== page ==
National Park Service

Southern Colorado Plateau Network (SCPN)

Bandelier National Monument (BAND)

Wild geraniums grow in mixed conifer forests<br/>(SCPN photo) Basecamp cabin before the 2011 Las Conchas Fire<br/>(SCPN photo) Basecamp cabin after the 2011 Las Conches Fire<br/>(SCPN photo) Goldenrod<br/>(SCPN photo) Collecting vegetation data<br/>(SCPN photo) Pinesap grows on the floor of mixed conifer forests<br/>(SCPN photo) Damage at Capulin Creek after the 2011 Las Conches Fire<br/>(SCPN photo) Collecting water quality data at Rito de los Frijoles<br/>(SCPN photo) Apache plume shrubs in juniper-ponderosa pine ecotone<br/>(SCPN photo) Blooming cholla<br/>(SCPN photo) Tyuonyi Pueblo in Frijoles Canyon<br/>(SCPN photo) Hopi dancers<br/>(NPS photo by S. King) Simple campion flowers<br/>(SCPN photo) Cavates (room-like caves) carved in volcanic tuff<br/>(NPS photo by S. King) Burned landscape after the 2011 Las Conchas Fire<br/>(SCPN photo) Fritillary butterfly on butterflyweed<br/>(NPS photo by S.King) Lower falls of Frijoles Creek<br/>(USGS photo) Rio Grande River<br/>(NPS Photo) Singing rock wren<br/>(NPS photo by S. King)

Inventory Reports

Monitoring Project Summaries

Monitoring Reports

Monitoring Protocol Documents

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University of Wyoming -
Rocky Mountain Region Digital Herbarium
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Park Flora (SEINet)
NPS Logo Official Bandelier NM Website
SCPN park map
Location of Bandelier NM in the Southern Colorado Plateau Network. Click for larger image.

Bandelier National Monument encompasses 33,675 acres along the eastern side of the Jemez Mountains in north-central New Mexico. It was designated as a national monument in 1916 to protect its Ancestral Puebloan resources. In 1976, 70% of the monument was designated as wilderness.

Much of the area was covered with volcanic ash, or Bandelier tuff, when an ancient volcano erupted about a million years ago. Most of the park overlaps the southern portion of the Parajito Plateau, a geologic formation of narrow mesas and deep canyons.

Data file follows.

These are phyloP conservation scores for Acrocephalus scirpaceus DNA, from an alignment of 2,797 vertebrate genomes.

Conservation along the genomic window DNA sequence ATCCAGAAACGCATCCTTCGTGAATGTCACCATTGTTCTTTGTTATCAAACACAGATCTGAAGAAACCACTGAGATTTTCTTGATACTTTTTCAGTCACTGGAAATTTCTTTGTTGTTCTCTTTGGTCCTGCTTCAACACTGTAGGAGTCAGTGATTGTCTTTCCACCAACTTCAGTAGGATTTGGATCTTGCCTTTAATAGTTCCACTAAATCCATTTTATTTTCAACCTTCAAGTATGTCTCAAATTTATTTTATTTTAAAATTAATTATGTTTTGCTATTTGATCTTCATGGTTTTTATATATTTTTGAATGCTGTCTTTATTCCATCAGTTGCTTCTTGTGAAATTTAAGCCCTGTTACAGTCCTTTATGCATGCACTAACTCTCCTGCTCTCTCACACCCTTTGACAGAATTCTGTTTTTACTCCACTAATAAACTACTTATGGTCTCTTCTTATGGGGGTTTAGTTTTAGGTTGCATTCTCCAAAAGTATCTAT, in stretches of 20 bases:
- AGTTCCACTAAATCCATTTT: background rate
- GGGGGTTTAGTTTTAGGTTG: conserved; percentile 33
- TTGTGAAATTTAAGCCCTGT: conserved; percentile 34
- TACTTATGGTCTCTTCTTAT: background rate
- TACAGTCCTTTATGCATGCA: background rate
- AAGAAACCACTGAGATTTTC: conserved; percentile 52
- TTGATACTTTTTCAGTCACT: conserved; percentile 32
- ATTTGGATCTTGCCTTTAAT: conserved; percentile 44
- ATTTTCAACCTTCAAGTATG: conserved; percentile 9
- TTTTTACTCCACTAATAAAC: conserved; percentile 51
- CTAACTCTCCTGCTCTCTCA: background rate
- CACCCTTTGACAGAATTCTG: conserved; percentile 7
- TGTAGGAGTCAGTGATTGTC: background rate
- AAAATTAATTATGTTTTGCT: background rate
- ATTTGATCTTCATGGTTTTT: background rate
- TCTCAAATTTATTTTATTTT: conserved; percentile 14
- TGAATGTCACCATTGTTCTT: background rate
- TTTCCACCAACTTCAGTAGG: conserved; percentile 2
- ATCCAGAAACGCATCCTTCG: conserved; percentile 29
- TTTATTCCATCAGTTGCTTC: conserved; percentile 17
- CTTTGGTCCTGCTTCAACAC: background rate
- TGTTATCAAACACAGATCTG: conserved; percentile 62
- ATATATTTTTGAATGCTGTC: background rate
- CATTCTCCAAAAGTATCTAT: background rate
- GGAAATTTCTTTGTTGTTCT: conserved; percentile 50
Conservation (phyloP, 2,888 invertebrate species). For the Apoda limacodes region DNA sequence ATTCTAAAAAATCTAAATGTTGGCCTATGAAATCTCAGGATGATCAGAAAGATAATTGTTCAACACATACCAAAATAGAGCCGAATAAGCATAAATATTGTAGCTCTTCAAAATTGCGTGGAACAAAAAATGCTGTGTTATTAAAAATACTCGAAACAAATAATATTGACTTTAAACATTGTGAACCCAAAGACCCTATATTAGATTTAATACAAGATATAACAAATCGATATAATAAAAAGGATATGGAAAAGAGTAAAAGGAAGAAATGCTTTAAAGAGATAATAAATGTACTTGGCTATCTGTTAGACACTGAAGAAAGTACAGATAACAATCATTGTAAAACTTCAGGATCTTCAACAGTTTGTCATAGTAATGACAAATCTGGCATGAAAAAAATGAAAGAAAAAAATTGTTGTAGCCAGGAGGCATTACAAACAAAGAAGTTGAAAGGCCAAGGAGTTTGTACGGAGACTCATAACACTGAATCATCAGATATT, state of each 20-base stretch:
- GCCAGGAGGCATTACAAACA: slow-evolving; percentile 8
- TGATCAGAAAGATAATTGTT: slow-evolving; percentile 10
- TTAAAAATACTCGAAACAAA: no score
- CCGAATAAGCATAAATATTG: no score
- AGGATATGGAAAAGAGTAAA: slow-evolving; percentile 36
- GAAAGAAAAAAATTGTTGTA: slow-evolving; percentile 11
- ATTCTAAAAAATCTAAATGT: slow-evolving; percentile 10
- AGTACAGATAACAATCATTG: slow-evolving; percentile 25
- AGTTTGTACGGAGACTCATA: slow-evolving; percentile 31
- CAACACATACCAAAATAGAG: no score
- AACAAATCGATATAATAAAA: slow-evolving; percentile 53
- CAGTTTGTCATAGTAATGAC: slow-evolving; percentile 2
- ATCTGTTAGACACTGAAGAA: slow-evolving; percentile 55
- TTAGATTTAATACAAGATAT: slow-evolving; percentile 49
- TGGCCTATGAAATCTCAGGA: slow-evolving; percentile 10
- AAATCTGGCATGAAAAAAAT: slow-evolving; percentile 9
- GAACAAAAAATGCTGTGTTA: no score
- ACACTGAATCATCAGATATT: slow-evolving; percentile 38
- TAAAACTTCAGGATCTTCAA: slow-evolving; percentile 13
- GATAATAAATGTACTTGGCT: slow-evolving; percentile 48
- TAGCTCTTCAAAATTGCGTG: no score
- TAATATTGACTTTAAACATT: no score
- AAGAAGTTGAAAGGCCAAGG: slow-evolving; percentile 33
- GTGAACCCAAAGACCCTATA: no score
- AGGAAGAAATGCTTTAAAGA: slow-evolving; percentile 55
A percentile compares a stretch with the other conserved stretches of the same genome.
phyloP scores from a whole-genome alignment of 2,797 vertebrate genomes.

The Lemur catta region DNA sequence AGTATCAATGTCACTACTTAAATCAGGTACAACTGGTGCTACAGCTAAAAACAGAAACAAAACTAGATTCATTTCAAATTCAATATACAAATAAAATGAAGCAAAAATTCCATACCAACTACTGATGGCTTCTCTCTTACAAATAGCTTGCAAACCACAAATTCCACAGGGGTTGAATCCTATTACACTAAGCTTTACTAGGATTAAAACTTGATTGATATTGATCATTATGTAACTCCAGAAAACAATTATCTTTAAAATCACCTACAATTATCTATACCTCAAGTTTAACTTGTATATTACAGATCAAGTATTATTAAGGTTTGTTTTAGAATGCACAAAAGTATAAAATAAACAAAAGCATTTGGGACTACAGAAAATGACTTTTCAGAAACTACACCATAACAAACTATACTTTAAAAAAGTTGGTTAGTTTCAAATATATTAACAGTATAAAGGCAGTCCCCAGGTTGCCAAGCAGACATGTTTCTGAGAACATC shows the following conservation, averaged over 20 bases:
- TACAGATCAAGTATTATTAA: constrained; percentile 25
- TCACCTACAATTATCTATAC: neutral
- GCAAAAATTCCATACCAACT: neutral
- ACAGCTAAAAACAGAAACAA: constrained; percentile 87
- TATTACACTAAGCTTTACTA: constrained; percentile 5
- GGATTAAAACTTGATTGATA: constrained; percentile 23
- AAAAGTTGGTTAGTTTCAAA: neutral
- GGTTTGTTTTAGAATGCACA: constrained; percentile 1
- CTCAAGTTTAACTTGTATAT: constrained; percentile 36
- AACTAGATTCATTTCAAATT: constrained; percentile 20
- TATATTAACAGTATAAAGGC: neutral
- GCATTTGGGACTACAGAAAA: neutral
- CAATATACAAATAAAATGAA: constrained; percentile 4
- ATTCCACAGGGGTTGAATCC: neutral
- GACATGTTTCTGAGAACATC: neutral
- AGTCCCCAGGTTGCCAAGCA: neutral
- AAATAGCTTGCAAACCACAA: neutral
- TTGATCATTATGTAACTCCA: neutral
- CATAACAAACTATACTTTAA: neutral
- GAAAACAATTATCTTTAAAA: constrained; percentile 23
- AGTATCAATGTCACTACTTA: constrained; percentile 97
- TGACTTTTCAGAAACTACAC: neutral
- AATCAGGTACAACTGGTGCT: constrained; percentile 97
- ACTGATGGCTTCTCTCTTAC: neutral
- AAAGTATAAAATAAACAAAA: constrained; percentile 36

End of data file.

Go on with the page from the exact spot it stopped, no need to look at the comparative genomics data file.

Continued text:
These dramatic features create different microclimates that support a diversity of life forms. Fifteen vegetation community types are found in the monument and include juniper grassland, pinyon-juniper woodland, ponderosa pine forest, mixed conifer forest, high-elevation meadows, and riparian communities. Bandelier NM supports 10 amphibian, 216 bird, 34 fish, 80 mammal, 36 reptile, 382 insects (of which more than 81 are butterflies), and 124 arachnid species.

The water resources of Bandelier include a number of perennial springs and streams. Bandelier NM possesses Class I, the highest level, air quality, which has legal protection under the Clean Air Act. All of these natural resources have been seriously affected by the frequency and extent of large-scale crown fires that have burned across the park since 2000.

The Southern Colorado Plateau Network conducts long-term monitoring of a number of vital signs in Bandelier NM, including aquatic macroinvertebrates, water quality, bird communities, integrated upland soils and vegetation and integrated riparian communities.

Life Zones of Bandelier National Monument

Bandelier NM ranges in elevation from 5,217 feet at the Rio Grande to more than 10,000 feet at the peak of Cerro Grande (1,590–3,050 m) and spans five life zones - from Semi-Desert Grassland/Shrub Steppe through Spruce-Fir Forest. The park experiences an average annual precipitation of 15 inches (382 mm).

Bandelier Life Zones

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Last Updated: January 23, 2018 Contact Webmaster